With the signature of Gov. John Bel Edwards expected, a bill is going to allow the Legislature to contain the rising costs to the taxpayer of the TOPS tuition waivers.
The bill by state Sen. Jack Donahue, R-Mandeville, is similar to the one he passed earlier but was vetoed by then-Gov. Bobby Jindal. We think Edwards is right to sign the Donahue bill because of the state’s financial situation and the need for regular assessment of the popular TOPS program’s cost.
Under current rules, TOPS awards rise when tuition goes up. The bill would lock in the amounts to what recipients get for the 2016-17 school year.
In the future, students and families would have to absorb the costs of tuition increases unless the Legislature provides funds for any such boost in the TOPS waiver.
“The Legislature can increase the TOPS award amounts in any given year, every year, if funding is available,” said House Education Committee Chairwoman Nancy Landry, R-Lafayette, and House sponsor of the bill.
Landry saidcost of TOPS has risen $297 million for the 2016-17 school year. Without reform,that cost would rise as tuition — still generally lower at public colleges and universities than in many other states — rises in future.
This legislation “decouples” the TOPS cost from tuition, and that might mean that in the short term the student and family members would pay more out of pocket.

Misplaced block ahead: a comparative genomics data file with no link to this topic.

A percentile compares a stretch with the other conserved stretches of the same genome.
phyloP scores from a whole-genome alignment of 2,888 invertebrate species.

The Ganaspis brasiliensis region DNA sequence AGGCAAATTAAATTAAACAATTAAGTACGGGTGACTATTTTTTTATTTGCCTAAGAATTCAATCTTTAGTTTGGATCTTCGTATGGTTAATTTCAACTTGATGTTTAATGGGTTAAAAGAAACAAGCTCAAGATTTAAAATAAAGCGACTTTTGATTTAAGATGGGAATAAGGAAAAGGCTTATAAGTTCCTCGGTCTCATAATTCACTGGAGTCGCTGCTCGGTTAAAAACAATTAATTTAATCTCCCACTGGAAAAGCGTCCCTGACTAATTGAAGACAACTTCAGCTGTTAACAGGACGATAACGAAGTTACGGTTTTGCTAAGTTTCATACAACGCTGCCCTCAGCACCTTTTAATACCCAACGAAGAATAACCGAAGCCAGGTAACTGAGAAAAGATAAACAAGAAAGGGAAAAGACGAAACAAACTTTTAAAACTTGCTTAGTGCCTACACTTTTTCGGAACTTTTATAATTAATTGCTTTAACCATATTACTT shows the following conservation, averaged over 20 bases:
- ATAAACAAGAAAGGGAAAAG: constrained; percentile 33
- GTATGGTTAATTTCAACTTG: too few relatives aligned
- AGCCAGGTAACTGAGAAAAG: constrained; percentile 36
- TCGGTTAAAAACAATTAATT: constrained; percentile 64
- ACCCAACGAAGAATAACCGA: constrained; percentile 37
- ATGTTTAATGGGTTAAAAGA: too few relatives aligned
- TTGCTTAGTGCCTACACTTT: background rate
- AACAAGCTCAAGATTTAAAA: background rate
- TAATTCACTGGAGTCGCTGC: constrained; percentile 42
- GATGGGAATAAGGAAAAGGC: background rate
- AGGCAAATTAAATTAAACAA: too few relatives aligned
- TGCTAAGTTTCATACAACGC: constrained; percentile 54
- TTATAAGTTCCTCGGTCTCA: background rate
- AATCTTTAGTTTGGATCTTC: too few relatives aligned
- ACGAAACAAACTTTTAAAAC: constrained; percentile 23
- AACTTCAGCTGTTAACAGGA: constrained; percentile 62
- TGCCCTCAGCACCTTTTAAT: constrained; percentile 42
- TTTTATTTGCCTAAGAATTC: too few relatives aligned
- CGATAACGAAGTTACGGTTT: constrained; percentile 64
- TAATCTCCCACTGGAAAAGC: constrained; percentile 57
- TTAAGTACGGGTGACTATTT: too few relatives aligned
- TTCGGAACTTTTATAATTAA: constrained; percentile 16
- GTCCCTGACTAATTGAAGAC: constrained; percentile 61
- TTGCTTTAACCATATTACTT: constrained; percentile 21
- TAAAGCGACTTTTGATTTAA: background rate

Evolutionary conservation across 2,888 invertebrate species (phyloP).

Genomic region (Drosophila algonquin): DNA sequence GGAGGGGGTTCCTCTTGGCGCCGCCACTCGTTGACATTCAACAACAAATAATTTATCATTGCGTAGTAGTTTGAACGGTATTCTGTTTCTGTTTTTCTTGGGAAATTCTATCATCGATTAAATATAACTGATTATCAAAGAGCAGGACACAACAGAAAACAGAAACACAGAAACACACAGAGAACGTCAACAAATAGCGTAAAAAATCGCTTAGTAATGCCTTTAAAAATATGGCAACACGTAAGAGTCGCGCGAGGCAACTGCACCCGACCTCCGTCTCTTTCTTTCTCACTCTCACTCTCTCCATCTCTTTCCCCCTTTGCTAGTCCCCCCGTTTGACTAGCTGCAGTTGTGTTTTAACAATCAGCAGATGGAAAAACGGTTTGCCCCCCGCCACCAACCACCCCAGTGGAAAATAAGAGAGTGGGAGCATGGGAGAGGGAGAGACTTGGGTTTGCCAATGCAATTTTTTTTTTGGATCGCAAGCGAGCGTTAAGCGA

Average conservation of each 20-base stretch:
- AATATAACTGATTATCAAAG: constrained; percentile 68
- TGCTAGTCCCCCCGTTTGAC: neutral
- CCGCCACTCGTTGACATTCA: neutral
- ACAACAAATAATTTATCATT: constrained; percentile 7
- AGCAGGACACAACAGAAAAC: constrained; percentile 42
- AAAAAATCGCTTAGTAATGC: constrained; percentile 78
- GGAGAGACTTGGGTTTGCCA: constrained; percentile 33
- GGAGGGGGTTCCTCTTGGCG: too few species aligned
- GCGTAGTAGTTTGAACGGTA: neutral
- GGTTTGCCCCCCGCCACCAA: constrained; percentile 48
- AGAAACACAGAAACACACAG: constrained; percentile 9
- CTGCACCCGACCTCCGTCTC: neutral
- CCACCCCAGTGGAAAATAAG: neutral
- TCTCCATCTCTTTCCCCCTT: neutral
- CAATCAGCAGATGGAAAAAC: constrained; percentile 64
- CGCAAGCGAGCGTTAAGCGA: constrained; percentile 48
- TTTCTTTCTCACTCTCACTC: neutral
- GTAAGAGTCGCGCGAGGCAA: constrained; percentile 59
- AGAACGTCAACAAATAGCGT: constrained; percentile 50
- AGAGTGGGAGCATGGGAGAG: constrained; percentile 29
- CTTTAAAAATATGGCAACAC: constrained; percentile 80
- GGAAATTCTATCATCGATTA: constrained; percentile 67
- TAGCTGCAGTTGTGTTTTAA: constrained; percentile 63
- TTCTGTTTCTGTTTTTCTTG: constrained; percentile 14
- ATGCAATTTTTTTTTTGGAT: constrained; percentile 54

The bill provides, though, for lawmakers to raise the TOPS award over time. It also does nothing to deal with the quite modest level of academic achievement needed for TOPS.
The sad truth is that many TOPS students are not ready for college work, with as many as a third of them losing their awards because of poor grades. The Donahue bill does not raise academic standards for the grants over time.
In the main, this is hardly a massive overhaul but is in fact a modest and much-compromised approach, enforced by the state’s straitened financial circumstances. Jindal’s budgets have blown up and TOPS — pure state dollars, not matched by federal funds in any way — require a growing investment from the general fund.
Some opposition to the Donahue bill came on the House floor, where it ultimately passed 74-20.
Rep. Robby Carter, D-Amite, said he has concerns that students who are freshmen and sophomores are at risk of having to absorb tuition hikes of up to 20 percent because of the legislation. “I don’t like the idea that we made a promise and now we may not be able to fulfill it,” Carter said.
Carter could look around the House chamber and see members who have collaborated in many more broken promises in higher education, as lawmakers and Jindal consistently pushed tuition increases to allow the general fund dollars to be leached away into other programs.
It was a shell game that has had real consequences for the quality of the education that TOPS students, and their peers, ultimately receive. A bigger state investment in quality, not just quantity through tuition waivers, is vital to fulfilling the state’s promises to its college students.